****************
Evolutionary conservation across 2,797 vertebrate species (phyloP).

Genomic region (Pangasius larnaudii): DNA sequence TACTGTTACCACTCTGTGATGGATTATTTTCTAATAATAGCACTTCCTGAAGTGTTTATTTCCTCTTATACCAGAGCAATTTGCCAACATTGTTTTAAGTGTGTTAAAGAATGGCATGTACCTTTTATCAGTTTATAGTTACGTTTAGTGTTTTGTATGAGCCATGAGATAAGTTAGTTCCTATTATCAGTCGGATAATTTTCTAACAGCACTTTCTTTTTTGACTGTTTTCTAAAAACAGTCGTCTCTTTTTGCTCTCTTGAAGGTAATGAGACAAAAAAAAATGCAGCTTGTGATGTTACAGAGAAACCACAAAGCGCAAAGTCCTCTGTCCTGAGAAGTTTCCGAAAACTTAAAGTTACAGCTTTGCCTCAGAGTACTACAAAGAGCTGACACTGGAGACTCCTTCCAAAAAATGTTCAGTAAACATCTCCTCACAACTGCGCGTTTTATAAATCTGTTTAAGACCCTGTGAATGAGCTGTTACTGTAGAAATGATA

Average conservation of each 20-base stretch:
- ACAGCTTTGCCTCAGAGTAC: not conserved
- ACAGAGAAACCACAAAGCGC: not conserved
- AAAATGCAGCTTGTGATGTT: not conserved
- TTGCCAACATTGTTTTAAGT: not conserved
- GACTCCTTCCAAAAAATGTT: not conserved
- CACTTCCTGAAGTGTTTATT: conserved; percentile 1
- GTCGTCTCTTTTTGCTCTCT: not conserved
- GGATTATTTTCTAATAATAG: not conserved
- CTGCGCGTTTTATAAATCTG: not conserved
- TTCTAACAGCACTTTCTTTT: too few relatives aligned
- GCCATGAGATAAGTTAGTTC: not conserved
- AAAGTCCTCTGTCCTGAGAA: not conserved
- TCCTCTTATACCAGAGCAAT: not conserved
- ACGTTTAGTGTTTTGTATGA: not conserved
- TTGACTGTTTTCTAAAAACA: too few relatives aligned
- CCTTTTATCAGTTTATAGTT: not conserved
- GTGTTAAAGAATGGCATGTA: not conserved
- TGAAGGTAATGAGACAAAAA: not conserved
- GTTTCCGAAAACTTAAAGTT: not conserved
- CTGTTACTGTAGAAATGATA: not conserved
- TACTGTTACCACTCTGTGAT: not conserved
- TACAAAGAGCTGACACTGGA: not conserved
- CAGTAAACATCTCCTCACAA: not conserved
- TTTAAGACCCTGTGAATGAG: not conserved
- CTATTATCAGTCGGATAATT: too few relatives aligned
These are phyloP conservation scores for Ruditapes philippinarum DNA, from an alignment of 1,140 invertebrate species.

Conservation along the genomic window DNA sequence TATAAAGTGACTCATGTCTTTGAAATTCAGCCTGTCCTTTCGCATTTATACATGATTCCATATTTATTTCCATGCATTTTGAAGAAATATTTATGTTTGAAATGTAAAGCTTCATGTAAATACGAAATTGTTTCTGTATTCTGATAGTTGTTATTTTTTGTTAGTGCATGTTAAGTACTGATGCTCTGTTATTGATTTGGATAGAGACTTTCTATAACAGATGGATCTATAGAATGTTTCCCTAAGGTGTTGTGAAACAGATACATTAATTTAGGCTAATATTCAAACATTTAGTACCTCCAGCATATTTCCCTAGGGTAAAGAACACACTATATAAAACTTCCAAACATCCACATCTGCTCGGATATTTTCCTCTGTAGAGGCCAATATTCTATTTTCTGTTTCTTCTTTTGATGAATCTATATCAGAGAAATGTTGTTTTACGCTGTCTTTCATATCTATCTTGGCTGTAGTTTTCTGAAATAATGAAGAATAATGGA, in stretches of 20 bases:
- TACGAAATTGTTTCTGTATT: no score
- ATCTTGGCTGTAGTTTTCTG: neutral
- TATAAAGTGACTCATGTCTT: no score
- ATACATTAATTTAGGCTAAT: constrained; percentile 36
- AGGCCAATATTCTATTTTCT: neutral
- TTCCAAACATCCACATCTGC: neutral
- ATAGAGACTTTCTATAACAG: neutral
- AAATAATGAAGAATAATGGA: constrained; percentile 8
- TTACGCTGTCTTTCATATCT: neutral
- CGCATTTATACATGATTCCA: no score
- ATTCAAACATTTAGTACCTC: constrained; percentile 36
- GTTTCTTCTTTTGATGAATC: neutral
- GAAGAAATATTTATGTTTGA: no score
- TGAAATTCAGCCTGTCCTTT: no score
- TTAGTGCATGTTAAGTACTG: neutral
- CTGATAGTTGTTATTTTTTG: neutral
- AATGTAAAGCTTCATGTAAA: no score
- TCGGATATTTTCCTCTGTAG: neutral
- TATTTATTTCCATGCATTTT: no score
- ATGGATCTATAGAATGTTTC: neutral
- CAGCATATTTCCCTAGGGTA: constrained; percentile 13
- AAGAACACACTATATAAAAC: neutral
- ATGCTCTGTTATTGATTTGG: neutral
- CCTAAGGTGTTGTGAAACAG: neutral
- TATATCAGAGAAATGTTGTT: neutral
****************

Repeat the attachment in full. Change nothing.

Evolutionary conservation across 2,797 vertebrate species (phyloP).

Genomic region (Pangasius larnaudii): DNA sequence TACTGTTACCACTCTGTGATGGATTATTTTCTAATAATAGCACTTCCTGAAGTGTTTATTTCCTCTTATACCAGAGCAATTTGCCAACATTGTTTTAAGTGTGTTAAAGAATGGCATGTACCTTTTATCAGTTTATAGTTACGTTTAGTGTTTTGTATGAGCCATGAGATAAGTTAGTTCCTATTATCAGTCGGATAATTTTCTAACAGCACTTTCTTTTTTGACTGTTTTCTAAAAACAGTCGTCTCTTTTTGCTCTCTTGAAGGTAATGAGACAAAAAAAAATGCAGCTTGTGATGTTACAGAGAAACCACAAAGCGCAAAGTCCTCTGTCCTGAGAAGTTTCCGAAAACTTAAAGTTACAGCTTTGCCTCAGAGTACTACAAAGAGCTGACACTGGAGACTCCTTCCAAAAAATGTTCAGTAAACATCTCCTCACAACTGCGCGTTTTATAAATCTGTTTAAGACCCTGTGAATGAGCTGTTACTGTAGAAATGATA

Average conservation of each 20-base stretch:
- ACAGCTTTGCCTCAGAGTAC: not conserved
- ACAGAGAAACCACAAAGCGC: not conserved
- AAAATGCAGCTTGTGATGTT: not conserved
- TTGCCAACATTGTTTTAAGT: not conserved
- GACTCCTTCCAAAAAATGTT: not conserved
- CACTTCCTGAAGTGTTTATT: conserved; percentile 1
- GTCGTCTCTTTTTGCTCTCT: not conserved
- GGATTATTTTCTAATAATAG: not conserved
- CTGCGCGTTTTATAAATCTG: not conserved
- TTCTAACAGCACTTTCTTTT: too few relatives aligned
- GCCATGAGATAAGTTAGTTC: not conserved
- AAAGTCCTCTGTCCTGAGAA: not conserved
- TCCTCTTATACCAGAGCAAT: not conserved
- ACGTTTAGTGTTTTGTATGA: not conserved
- TTGACTGTTTTCTAAAAACA: too few relatives aligned
- CCTTTTATCAGTTTATAGTT: not conserved
- GTGTTAAAGAATGGCATGTA: not conserved
- TGAAGGTAATGAGACAAAAA: not conserved
- GTTTCCGAAAACTTAAAGTT: not conserved
- CTGTTACTGTAGAAATGATA: not conserved
- TACTGTTACCACTCTGTGAT: not conserved
- TACAAAGAGCTGACACTGGA: not conserved
- CAGTAAACATCTCCTCACAA: not conserved
- TTTAAGACCCTGTGAATGAG: not conserved
- CTATTATCAGTCGGATAATT: too few relatives aligned
These are phyloP conservation scores for Ruditapes philippinarum DNA, from an alignment of 1,140 invertebrate species.

Conservation along the genomic window DNA sequence TATAAAGTGACTCATGTCTTTGAAATTCAGCCTGTCCTTTCGCATTTATACATGATTCCATATTTATTTCCATGCATTTTGAAGAAATATTTATGTTTGAAATGTAAAGCTTCATGTAAATACGAAATTGTTTCTGTATTCTGATAGTTGTTATTTTTTGTTAGTGCATGTTAAGTACTGATGCTCTGTTATTGATTTGGATAGAGACTTTCTATAACAGATGGATCTATAGAATGTTTCCCTAAGGTGTTGTGAAACAGATACATTAATTTAGGCTAATATTCAAACATTTAGTACCTCCAGCATATTTCCCTAGGGTAAAGAACACACTATATAAAACTTCCAAACATCCACATCTGCTCGGATATTTTCCTCTGTAGAGGCCAATATTCTATTTTCTGTTTCTTCTTTTGATGAATCTATATCAGAGAAATGTTGTTTTACGCTGTCTTTCATATCTATCTTGGCTGTAGTTTTCTGAAATAATGAAGAATAATGGA, in stretches of 20 bases:
- TACGAAATTGTTTCTGTATT: no score
- ATCTTGGCTGTAGTTTTCTG: neutral
- TATAAAGTGACTCATGTCTT: no score
- ATACATTAATTTAGGCTAAT: constrained; percentile 36
- AGGCCAATATTCTATTTTCT: neutral
- TTCCAAACATCCACATCTGC: neutral
- ATAGAGACTTTCTATAACAG: neutral
- AAATAATGAAGAATAATGGA: constrained; percentile 8
- TTACGCTGTCTTTCATATCT: neutral
- CGCATTTATACATGATTCCA: no score
- ATTCAAACATTTAGTACCTC: constrained; percentile 36
- GTTTCTTCTTTTGATGAATC: neutral
- GAAGAAATATTTATGTTTGA: no score
- TGAAATTCAGCCTGTCCTTT: no score
- TTAGTGCATGTTAAGTACTG: neutral
- CTGATAGTTGTTATTTTTTG: neutral
- AATGTAAAGCTTCATGTAAA: no score
- TCGGATATTTTCCTCTGTAG: neutral
- TATTTATTTCCATGCATTTT: no score
- ATGGATCTATAGAATGTTTC: neutral
- CAGCATATTTCCCTAGGGTA: constrained; percentile 13
- AAGAACACACTATATAAAAC: neutral
- ATGCTCTGTTATTGATTTGG: neutral
- CCTAAGGTGTTGTGAAACAG: neutral
- TATATCAGAGAAATGTTGTT: neutral